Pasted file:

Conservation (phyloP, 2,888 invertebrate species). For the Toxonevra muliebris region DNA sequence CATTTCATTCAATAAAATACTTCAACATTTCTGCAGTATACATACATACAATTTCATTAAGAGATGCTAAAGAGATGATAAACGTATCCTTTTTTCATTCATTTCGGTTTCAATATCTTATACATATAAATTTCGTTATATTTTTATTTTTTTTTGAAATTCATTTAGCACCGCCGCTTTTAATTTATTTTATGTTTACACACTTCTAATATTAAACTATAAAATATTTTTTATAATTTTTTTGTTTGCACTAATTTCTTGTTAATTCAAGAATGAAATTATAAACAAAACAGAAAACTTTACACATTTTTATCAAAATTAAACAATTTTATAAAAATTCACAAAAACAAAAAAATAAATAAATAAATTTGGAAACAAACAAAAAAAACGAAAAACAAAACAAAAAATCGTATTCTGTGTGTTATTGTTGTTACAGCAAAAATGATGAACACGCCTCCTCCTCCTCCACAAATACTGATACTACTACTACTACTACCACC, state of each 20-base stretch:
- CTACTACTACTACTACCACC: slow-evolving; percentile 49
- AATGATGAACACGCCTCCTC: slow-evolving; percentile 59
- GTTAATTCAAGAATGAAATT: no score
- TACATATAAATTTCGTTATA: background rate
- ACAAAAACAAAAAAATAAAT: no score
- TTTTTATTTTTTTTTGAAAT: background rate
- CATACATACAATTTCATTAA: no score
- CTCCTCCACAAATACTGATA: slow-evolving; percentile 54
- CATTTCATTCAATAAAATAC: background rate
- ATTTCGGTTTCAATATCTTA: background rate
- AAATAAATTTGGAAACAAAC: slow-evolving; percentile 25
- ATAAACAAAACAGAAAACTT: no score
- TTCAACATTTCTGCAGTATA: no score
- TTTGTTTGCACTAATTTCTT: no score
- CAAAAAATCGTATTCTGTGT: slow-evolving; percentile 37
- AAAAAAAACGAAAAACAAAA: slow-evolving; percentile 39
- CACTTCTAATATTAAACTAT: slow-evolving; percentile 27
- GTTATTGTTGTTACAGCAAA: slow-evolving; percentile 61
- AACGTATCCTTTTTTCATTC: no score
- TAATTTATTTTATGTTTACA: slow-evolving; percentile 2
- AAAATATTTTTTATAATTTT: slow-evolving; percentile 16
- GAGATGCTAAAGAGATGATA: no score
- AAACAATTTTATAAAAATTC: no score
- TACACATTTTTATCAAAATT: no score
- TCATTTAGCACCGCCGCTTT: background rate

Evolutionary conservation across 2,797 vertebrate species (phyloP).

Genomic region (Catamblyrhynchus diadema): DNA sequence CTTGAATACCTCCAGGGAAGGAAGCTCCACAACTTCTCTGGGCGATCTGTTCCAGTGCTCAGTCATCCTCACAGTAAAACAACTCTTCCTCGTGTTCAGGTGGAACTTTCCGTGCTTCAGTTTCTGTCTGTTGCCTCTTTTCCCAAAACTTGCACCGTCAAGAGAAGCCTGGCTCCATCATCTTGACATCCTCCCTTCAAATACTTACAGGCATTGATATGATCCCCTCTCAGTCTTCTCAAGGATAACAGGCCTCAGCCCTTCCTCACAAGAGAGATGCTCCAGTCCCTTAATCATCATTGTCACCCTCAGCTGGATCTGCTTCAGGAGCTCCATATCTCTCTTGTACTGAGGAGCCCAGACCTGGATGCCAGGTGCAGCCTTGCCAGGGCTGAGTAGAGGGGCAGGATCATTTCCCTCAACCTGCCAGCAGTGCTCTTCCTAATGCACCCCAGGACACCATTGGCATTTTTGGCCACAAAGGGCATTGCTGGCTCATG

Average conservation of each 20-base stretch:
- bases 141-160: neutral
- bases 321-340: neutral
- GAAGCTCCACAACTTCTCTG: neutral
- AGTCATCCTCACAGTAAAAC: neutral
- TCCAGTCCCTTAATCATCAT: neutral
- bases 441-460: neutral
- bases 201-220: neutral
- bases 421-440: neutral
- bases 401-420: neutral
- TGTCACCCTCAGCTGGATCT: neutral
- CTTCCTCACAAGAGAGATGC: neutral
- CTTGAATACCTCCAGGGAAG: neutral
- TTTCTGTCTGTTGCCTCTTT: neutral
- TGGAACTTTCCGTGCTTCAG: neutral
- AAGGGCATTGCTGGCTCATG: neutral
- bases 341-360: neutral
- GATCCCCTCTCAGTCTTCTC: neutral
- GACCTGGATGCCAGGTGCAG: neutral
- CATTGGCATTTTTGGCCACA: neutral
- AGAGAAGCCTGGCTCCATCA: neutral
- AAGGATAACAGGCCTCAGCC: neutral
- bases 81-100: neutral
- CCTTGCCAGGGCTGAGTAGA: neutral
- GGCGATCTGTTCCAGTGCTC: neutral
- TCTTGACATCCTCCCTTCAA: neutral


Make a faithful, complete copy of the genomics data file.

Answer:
Conservation (phyloP, 2,888 invertebrate species). For the Toxonevra muliebris region DNA sequence CATTTCATTCAATAAAATACTTCAACATTTCTGCAGTATACATACATACAATTTCATTAAGAGATGCTAAAGAGATGATAAACGTATCCTTTTTTCATTCATTTCGGTTTCAATATCTTATACATATAAATTTCGTTATATTTTTATTTTTTTTTGAAATTCATTTAGCACCGCCGCTTTTAATTTATTTTATGTTTACACACTTCTAATATTAAACTATAAAATATTTTTTATAATTTTTTTGTTTGCACTAATTTCTTGTTAATTCAAGAATGAAATTATAAACAAAACAGAAAACTTTACACATTTTTATCAAAATTAAACAATTTTATAAAAATTCACAAAAACAAAAAAATAAATAAATAAATTTGGAAACAAACAAAAAAAACGAAAAACAAAACAAAAAATCGTATTCTGTGTGTTATTGTTGTTACAGCAAAAATGATGAACACGCCTCCTCCTCCTCCACAAATACTGATACTACTACTACTACTACCACC, state of each 20-base stretch:
- CTACTACTACTACTACCACC: slow-evolving; percentile 49
- AATGATGAACACGCCTCCTC: slow-evolving; percentile 59
- GTTAATTCAAGAATGAAATT: no score
- TACATATAAATTTCGTTATA: background rate
- ACAAAAACAAAAAAATAAAT: no score
- TTTTTATTTTTTTTTGAAAT: background rate
- CATACATACAATTTCATTAA: no score
- CTCCTCCACAAATACTGATA: slow-evolving; percentile 54
- CATTTCATTCAATAAAATAC: background rate
- ATTTCGGTTTCAATATCTTA: background rate
- AAATAAATTTGGAAACAAAC: slow-evolving; percentile 25
- ATAAACAAAACAGAAAACTT: no score
- TTCAACATTTCTGCAGTATA: no score
- TTTGTTTGCACTAATTTCTT: no score
- CAAAAAATCGTATTCTGTGT: slow-evolving; percentile 37
- AAAAAAAACGAAAAACAAAA: slow-evolving; percentile 39
- CACTTCTAATATTAAACTAT: slow-evolving; percentile 27
- GTTATTGTTGTTACAGCAAA: slow-evolving; percentile 61
- AACGTATCCTTTTTTCATTC: no score
- TAATTTATTTTATGTTTACA: slow-evolving; percentile 2
- AAAATATTTTTTATAATTTT: slow-evolving; percentile 16
- GAGATGCTAAAGAGATGATA: no score
- AAACAATTTTATAAAAATTC: no score
- TACACATTTTTATCAAAATT: no score
- TCATTTAGCACCGCCGCTTT: background rate

Evolutionary conservation across 2,797 vertebrate species (phyloP).

Genomic region (Catamblyrhynchus diadema): DNA sequence CTTGAATACCTCCAGGGAAGGAAGCTCCACAACTTCTCTGGGCGATCTGTTCCAGTGCTCAGTCATCCTCACAGTAAAACAACTCTTCCTCGTGTTCAGGTGGAACTTTCCGTGCTTCAGTTTCTGTCTGTTGCCTCTTTTCCCAAAACTTGCACCGTCAAGAGAAGCCTGGCTCCATCATCTTGACATCCTCCCTTCAAATACTTACAGGCATTGATATGATCCCCTCTCAGTCTTCTCAAGGATAACAGGCCTCAGCCCTTCCTCACAAGAGAGATGCTCCAGTCCCTTAATCATCATTGTCACCCTCAGCTGGATCTGCTTCAGGAGCTCCATATCTCTCTTGTACTGAGGAGCCCAGACCTGGATGCCAGGTGCAGCCTTGCCAGGGCTGAGTAGAGGGGCAGGATCATTTCCCTCAACCTGCCAGCAGTGCTCTTCCTAATGCACCCCAGGACACCATTGGCATTTTTGGCCACAAAGGGCATTGCTGGCTCATG

Average conservation of each 20-base stretch:
- bases 141-160: neutral
- bases 321-340: neutral
- GAAGCTCCACAACTTCTCTG: neutral
- AGTCATCCTCACAGTAAAAC: neutral
- TCCAGTCCCTTAATCATCAT: neutral
- bases 441-460: neutral
- bases 201-220: neutral
- bases 421-440: neutral
- bases 401-420: neutral
- TGTCACCCTCAGCTGGATCT: neutral
- CTTCCTCACAAGAGAGATGC: neutral
- CTTGAATACCTCCAGGGAAG: neutral
- TTTCTGTCTGTTGCCTCTTT: neutral
- TGGAACTTTCCGTGCTTCAG: neutral
- AAGGGCATTGCTGGCTCATG: neutral
- bases 341-360: neutral
- GATCCCCTCTCAGTCTTCTC: neutral
- GACCTGGATGCCAGGTGCAG: neutral
- CATTGGCATTTTTGGCCACA: neutral
- AGAGAAGCCTGGCTCCATCA: neutral
- AAGGATAACAGGCCTCAGCC: neutral
- bases 81-100: neutral
- CCTTGCCAGGGCTGAGTAGA: neutral
- GGCGATCTGTTCCAGTGCTC: neutral
- TCTTGACATCCTCCCTTCAA: neutral